Executives from Aetna Inc. (NYSE:AET) talked a little more about the effects of the new minimum medical loss ratio (MLR) rebates than executives from other large health insurers have in recent days, but not much more.
Aetna, Hartford, is reporting $511 million in net income for the latest quarter on $8.9 billion in revenue, compared with $586 million in net income on $8.4 billion in revenue for the first quarter of 2011.
The company ended the quarter providing or administering health coverage for about 18 million people, about as many people as it was covering a year earlier.
Commercial plan enrollment held steady at about 16 million.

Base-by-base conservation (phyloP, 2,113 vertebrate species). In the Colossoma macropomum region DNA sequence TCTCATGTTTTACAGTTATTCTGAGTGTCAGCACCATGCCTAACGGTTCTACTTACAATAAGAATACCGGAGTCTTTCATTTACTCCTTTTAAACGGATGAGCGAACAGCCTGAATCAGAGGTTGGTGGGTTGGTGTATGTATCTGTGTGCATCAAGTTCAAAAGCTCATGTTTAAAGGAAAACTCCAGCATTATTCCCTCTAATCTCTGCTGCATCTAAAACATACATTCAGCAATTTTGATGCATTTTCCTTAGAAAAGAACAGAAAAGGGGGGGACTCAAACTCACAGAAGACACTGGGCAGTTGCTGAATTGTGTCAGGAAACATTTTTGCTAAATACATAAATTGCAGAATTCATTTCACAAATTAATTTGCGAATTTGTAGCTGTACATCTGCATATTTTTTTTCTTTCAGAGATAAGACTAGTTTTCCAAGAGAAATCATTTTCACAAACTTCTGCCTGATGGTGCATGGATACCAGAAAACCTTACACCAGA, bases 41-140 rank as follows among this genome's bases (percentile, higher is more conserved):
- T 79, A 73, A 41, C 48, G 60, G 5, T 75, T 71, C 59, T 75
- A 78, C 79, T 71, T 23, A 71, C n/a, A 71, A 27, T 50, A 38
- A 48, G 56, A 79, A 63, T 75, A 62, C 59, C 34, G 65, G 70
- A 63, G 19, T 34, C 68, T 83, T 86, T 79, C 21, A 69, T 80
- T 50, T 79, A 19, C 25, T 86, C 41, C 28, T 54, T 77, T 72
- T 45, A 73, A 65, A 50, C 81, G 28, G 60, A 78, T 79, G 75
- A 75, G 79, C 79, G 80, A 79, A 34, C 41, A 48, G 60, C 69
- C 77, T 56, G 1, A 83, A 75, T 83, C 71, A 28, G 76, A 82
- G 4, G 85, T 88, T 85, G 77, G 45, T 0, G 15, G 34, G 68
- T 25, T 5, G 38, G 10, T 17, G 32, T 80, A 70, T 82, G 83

The minimum MLR provisions of the Patient Protection and Affordable Care Act of 2010 (PPACA) now require health insurers to spend 85% of large commercial group revenue and 80% of individual and small commercial group revenue on health care and quality improvement efforts or else send customers rebates to make up for low MLRs.
Aetna’s commercial medical benefit ratio increased to 79.9% for the first quarter, from 77% a year earlier.
The company did not mention the PPACA minimum MLR rules in its first-quarter earnings releases.
One large competitor, WellPoint Inc., Indianapolis (NYSE:WLP), also ignored the topic in its earnings release, and company executives mentioned the topic only briefly during a conference call with analysts. Another competitor, UnitedHealth Group Inc., Minnetonka, Minn. (NYSE:UNH), said that it had recorded a $130 million due to adjustments in its rebate total but gave little information about the adjustments.
Aetna executives did discuss the MLR rebate topic during their conference call, but not in an especially clear way.